Author Topic: Sticky: General posting guidelines  (Read 26406 times)

Offline Amie

  • Esteemed Contributor
  • Hero Member
  • *****
  • Posts: 8460
    • threegeese
Sticky: General posting guidelines
« on: September 03, 2007, 05:27:31 PM »
Poetry:  Review my work

This is a general board for posters who would like more general feedback, from overall impressions on inital drafts. This board can also be used to discuss poetry technique, forms, or to discuss the work of particular poets. If you would like to post a game or poetry challenge, please use the Writing Games and Challenges board:

If you are a particularly prolific writer and write more than one poem per week, you may wish to post any overflow from the "Poetry Workshop" (maximum posts one per week) here. If you do not want critique and just wish to share, please post in the Gallery:

General posting guidelines

1.  Maximum Daily (24 hour period) Posts: One poem and one poetry discussion topic. This is to ensure poems remain on the front page long enough to receive feedback.

1a. In the spirit of the above, and to preserve the balance of the board, posters are requested to review the front page to try to ensure that no more than three of their own poems are on the front page at any one time. Posts may be moved or deleted if this limit is exceeded. You can control the number of posts on the front page by a number of means: a) commenting on other people's poems to bring them back up to the front; b) keeping revisions in with the original thread rather than creating a new one; c) consolidating two or more poems within a single thread; d) asking a moderator to delete a thread, if no comment has been received. If in doubt, contact a moderator.

1b. Not directly related to the above, but in the spirit of maintaining the goodwill of your potential critters: please do not post poems longer than 100 lines (and no more than 2000 words total). If you have an epic poem that needs feedback, limit the post to the first 100 lines: this should be sufficient for the critter to give general feedback and for you to gauge the level of enthusiasm.

2.  Please post at least three critiques/comments for every poem or other topic you post.  Posters new to critiquing can find some general suggestions and guidelines here.  

3.  It's helpful if you indicate the level of critique you would like (ie from "let rip!" to "please only say nice things").  If you don't indicate that you don't want negative critique, please don't complain if you receive such critique (I know most of you wouldn't, but we get the odd stroppy person!)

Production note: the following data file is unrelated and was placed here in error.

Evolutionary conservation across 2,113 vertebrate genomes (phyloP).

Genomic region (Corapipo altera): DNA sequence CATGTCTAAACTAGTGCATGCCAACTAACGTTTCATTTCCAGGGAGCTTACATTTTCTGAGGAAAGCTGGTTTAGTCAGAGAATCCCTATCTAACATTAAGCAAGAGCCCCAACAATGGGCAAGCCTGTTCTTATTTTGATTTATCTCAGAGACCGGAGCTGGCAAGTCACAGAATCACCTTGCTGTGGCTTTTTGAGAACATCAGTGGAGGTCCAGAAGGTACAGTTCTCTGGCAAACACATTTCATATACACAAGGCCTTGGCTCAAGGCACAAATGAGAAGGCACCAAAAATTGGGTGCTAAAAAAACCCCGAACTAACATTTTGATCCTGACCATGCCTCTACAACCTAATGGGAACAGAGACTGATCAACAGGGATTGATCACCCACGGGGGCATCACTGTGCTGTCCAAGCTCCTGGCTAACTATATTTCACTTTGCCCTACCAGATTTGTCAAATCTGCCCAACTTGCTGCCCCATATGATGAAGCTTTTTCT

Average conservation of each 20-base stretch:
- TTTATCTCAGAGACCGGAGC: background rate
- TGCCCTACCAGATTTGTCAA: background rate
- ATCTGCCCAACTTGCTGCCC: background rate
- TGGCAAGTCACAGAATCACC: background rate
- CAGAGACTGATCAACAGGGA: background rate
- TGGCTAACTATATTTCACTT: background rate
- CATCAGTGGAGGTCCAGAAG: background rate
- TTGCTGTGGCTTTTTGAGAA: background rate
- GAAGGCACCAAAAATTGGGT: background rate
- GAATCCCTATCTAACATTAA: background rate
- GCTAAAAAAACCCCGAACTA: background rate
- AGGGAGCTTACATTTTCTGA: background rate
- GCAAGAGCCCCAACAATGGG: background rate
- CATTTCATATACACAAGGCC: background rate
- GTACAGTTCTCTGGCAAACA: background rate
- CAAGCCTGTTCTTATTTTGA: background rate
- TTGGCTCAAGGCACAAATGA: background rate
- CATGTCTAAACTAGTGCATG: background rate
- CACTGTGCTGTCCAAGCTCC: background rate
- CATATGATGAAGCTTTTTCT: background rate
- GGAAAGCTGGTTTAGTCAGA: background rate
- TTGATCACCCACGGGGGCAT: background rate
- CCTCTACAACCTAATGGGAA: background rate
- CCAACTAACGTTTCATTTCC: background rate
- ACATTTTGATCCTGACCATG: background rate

4.  Critters:  Try to keep your comments focused on the poem and its strengths and weaknesses, rather than other poster's comments.  If you genuinely think that following a particular critter's advice will make a poem worse rather than better, it may be worth saying something, but in general "defending" poems is unnecessary and contributes to the misperception that critique is unwelcome on this board.

4a. As an extension of the above ("try to keep your comments focussed on the poem") please critique the poem rather than its writer. ie "I don't like this poem" is fine, but, "you obviously know nothing about poetry" is not. Or "the poem sounds angst-ridden and narcissistic to me" even (though some might consider that crossing the line, so think twice about these kind of comments) but not "you sound like an angst-ridden narcissist". If in doubt, err on the side of diplomacy - particularly with new posters, who may just be settling in and trying to find their poetry-feet.

5.  Back to posters:  Unless a change feels really right to you, try to avoid the temptation to make instantaneous revisions.  Not every comment you receive will help you improve your poem - take some time to let comments and suggestions sink it, so that you can work out how you want to implement (or not, as the case may be) the advice you've received.

6.  If you'd like to include a reading of your poem, German Voodoo has kindly written some instructions for downloading the relevant software, and a link to a site that will host audio files for free (see next post in this thread)